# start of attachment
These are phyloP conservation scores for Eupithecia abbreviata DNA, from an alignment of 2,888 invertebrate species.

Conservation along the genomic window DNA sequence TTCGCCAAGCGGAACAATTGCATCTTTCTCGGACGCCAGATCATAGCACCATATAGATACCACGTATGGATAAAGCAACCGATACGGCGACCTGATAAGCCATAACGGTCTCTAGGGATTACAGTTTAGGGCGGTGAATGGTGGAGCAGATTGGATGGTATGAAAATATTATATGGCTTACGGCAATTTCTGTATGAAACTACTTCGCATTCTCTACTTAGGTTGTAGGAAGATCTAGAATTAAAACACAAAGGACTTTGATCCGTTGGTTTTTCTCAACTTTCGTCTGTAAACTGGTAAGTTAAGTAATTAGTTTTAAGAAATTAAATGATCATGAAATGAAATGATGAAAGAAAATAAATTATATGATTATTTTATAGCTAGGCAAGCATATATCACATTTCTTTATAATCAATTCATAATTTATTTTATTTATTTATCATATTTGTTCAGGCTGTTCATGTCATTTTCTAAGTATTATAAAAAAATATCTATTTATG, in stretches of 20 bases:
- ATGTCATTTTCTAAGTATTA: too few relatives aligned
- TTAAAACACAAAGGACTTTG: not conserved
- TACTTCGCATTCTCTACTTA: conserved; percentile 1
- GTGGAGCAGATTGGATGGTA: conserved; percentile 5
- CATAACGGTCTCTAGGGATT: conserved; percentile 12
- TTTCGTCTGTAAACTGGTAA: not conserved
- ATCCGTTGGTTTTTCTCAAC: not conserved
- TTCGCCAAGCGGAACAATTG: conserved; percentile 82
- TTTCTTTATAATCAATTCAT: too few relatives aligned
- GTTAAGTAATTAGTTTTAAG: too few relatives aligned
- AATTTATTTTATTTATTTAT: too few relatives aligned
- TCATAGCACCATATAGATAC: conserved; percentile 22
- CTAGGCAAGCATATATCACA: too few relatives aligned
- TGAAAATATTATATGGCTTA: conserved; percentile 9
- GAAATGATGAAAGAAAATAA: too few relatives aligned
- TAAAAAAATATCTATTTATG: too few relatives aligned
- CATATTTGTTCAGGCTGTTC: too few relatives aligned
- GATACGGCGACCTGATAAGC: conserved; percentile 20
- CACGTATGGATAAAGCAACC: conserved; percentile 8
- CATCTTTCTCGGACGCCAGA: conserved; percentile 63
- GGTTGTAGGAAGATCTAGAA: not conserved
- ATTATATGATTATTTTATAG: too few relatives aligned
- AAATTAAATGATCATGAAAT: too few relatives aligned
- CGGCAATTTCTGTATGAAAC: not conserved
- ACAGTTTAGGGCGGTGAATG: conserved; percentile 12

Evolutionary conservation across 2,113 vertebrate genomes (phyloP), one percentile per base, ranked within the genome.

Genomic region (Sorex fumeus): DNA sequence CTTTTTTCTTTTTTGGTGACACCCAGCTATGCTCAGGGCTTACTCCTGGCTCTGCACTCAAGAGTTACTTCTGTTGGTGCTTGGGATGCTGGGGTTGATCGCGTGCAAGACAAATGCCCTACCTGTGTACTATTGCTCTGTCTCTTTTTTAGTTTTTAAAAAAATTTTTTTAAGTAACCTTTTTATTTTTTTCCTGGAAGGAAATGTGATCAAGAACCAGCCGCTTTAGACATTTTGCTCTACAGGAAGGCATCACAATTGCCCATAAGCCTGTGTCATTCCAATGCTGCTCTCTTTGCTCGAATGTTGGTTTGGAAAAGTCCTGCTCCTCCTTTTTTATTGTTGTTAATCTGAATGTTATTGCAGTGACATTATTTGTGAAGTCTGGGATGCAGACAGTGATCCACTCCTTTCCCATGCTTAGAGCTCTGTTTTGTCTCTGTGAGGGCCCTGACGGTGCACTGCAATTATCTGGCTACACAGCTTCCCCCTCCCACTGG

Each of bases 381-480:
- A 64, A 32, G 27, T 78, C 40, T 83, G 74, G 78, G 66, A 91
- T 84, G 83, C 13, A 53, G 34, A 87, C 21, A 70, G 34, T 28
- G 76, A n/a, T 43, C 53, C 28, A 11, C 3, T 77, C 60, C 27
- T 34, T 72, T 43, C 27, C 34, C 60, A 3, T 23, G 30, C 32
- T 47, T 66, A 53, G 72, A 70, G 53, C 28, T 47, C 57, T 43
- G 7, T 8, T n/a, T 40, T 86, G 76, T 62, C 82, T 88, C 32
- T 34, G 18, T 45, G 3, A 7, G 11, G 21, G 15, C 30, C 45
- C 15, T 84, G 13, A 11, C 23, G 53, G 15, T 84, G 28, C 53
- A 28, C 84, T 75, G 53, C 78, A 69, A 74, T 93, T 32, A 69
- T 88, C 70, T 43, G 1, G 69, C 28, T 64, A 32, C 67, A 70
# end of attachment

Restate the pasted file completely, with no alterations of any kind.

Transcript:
These are phyloP conservation scores for Eupithecia abbreviata DNA, from an alignment of 2,888 invertebrate species.

Conservation along the genomic window DNA sequence TTCGCCAAGCGGAACAATTGCATCTTTCTCGGACGCCAGATCATAGCACCATATAGATACCACGTATGGATAAAGCAACCGATACGGCGACCTGATAAGCCATAACGGTCTCTAGGGATTACAGTTTAGGGCGGTGAATGGTGGAGCAGATTGGATGGTATGAAAATATTATATGGCTTACGGCAATTTCTGTATGAAACTACTTCGCATTCTCTACTTAGGTTGTAGGAAGATCTAGAATTAAAACACAAAGGACTTTGATCCGTTGGTTTTTCTCAACTTTCGTCTGTAAACTGGTAAGTTAAGTAATTAGTTTTAAGAAATTAAATGATCATGAAATGAAATGATGAAAGAAAATAAATTATATGATTATTTTATAGCTAGGCAAGCATATATCACATTTCTTTATAATCAATTCATAATTTATTTTATTTATTTATCATATTTGTTCAGGCTGTTCATGTCATTTTCTAAGTATTATAAAAAAATATCTATTTATG, in stretches of 20 bases:
- ATGTCATTTTCTAAGTATTA: too few relatives aligned
- TTAAAACACAAAGGACTTTG: not conserved
- TACTTCGCATTCTCTACTTA: conserved; percentile 1
- GTGGAGCAGATTGGATGGTA: conserved; percentile 5
- CATAACGGTCTCTAGGGATT: conserved; percentile 12
- TTTCGTCTGTAAACTGGTAA: not conserved
- ATCCGTTGGTTTTTCTCAAC: not conserved
- TTCGCCAAGCGGAACAATTG: conserved; percentile 82
- TTTCTTTATAATCAATTCAT: too few relatives aligned
- GTTAAGTAATTAGTTTTAAG: too few relatives aligned
- AATTTATTTTATTTATTTAT: too few relatives aligned
- TCATAGCACCATATAGATAC: conserved; percentile 22
- CTAGGCAAGCATATATCACA: too few relatives aligned
- TGAAAATATTATATGGCTTA: conserved; percentile 9
- GAAATGATGAAAGAAAATAA: too few relatives aligned
- TAAAAAAATATCTATTTATG: too few relatives aligned
- CATATTTGTTCAGGCTGTTC: too few relatives aligned
- GATACGGCGACCTGATAAGC: conserved; percentile 20
- CACGTATGGATAAAGCAACC: conserved; percentile 8
- CATCTTTCTCGGACGCCAGA: conserved; percentile 63
- GGTTGTAGGAAGATCTAGAA: not conserved
- ATTATATGATTATTTTATAG: too few relatives aligned
- AAATTAAATGATCATGAAAT: too few relatives aligned
- CGGCAATTTCTGTATGAAAC: not conserved
- ACAGTTTAGGGCGGTGAATG: conserved; percentile 12

Evolutionary conservation across 2,113 vertebrate genomes (phyloP), one percentile per base, ranked within the genome.

Genomic region (Sorex fumeus): DNA sequence CTTTTTTCTTTTTTGGTGACACCCAGCTATGCTCAGGGCTTACTCCTGGCTCTGCACTCAAGAGTTACTTCTGTTGGTGCTTGGGATGCTGGGGTTGATCGCGTGCAAGACAAATGCCCTACCTGTGTACTATTGCTCTGTCTCTTTTTTAGTTTTTAAAAAAATTTTTTTAAGTAACCTTTTTATTTTTTTCCTGGAAGGAAATGTGATCAAGAACCAGCCGCTTTAGACATTTTGCTCTACAGGAAGGCATCACAATTGCCCATAAGCCTGTGTCATTCCAATGCTGCTCTCTTTGCTCGAATGTTGGTTTGGAAAAGTCCTGCTCCTCCTTTTTTATTGTTGTTAATCTGAATGTTATTGCAGTGACATTATTTGTGAAGTCTGGGATGCAGACAGTGATCCACTCCTTTCCCATGCTTAGAGCTCTGTTTTGTCTCTGTGAGGGCCCTGACGGTGCACTGCAATTATCTGGCTACACAGCTTCCCCCTCCCACTGG

Each of bases 381-480:
- A 64, A 32, G 27, T 78, C 40, T 83, G 74, G 78, G 66, A 91
- T 84, G 83, C 13, A 53, G 34, A 87, C 21, A 70, G 34, T 28
- G 76, A n/a, T 43, C 53, C 28, A 11, C 3, T 77, C 60, C 27
- T 34, T 72, T 43, C 27, C 34, C 60, A 3, T 23, G 30, C 32
- T 47, T 66, A 53, G 72, A 70, G 53, C 28, T 47, C 57, T 43
- G 7, T 8, T n/a, T 40, T 86, G 76, T 62, C 82, T 88, C 32
- T 34, G 18, T 45, G 3, A 7, G 11, G 21, G 15, C 30, C 45
- C 15, T 84, G 13, A 11, C 23, G 53, G 15, T 84, G 28, C 53
- A 28, C 84, T 75, G 53, C 78, A 69, A 74, T 93, T 32, A 69
- T 88, C 70, T 43, G 1, G 69, C 28, T 64, A 32, C 67, A 70